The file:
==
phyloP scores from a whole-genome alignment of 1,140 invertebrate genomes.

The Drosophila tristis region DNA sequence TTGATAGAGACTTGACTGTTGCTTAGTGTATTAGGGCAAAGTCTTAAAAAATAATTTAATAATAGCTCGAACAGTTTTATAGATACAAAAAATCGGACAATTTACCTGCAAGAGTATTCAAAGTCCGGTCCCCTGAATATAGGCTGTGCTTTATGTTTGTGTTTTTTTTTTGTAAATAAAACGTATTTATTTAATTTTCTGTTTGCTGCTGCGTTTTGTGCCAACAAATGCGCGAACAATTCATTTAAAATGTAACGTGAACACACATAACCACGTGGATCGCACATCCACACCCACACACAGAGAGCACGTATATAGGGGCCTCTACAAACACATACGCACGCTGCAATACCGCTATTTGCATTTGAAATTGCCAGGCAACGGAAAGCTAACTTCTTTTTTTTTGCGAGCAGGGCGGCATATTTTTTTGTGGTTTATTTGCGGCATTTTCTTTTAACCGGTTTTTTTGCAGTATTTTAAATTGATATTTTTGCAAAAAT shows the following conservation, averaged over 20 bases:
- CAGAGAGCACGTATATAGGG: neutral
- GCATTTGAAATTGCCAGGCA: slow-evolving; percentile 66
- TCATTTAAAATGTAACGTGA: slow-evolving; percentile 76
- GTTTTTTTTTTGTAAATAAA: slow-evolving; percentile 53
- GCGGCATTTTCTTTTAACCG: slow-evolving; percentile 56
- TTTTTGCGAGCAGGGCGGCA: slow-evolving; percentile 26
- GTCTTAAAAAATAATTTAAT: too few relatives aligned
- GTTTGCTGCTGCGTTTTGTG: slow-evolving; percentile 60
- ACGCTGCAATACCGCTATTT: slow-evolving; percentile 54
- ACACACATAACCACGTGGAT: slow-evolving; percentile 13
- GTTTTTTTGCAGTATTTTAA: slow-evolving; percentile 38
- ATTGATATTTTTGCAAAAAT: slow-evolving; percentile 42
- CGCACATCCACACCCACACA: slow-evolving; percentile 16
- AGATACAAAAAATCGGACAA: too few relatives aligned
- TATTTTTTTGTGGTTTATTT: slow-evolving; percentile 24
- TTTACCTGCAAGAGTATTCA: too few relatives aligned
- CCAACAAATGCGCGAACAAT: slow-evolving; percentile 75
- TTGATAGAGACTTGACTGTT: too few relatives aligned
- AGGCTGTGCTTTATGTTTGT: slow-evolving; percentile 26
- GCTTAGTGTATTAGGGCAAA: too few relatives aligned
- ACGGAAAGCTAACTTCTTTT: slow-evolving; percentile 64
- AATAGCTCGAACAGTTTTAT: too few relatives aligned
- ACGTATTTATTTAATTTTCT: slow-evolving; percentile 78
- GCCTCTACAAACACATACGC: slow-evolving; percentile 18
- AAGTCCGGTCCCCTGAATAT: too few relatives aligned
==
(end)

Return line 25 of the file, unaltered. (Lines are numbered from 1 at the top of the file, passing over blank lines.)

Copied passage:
- ACGTATTTATTTAATTTTCT: slow-evolving; percentile 78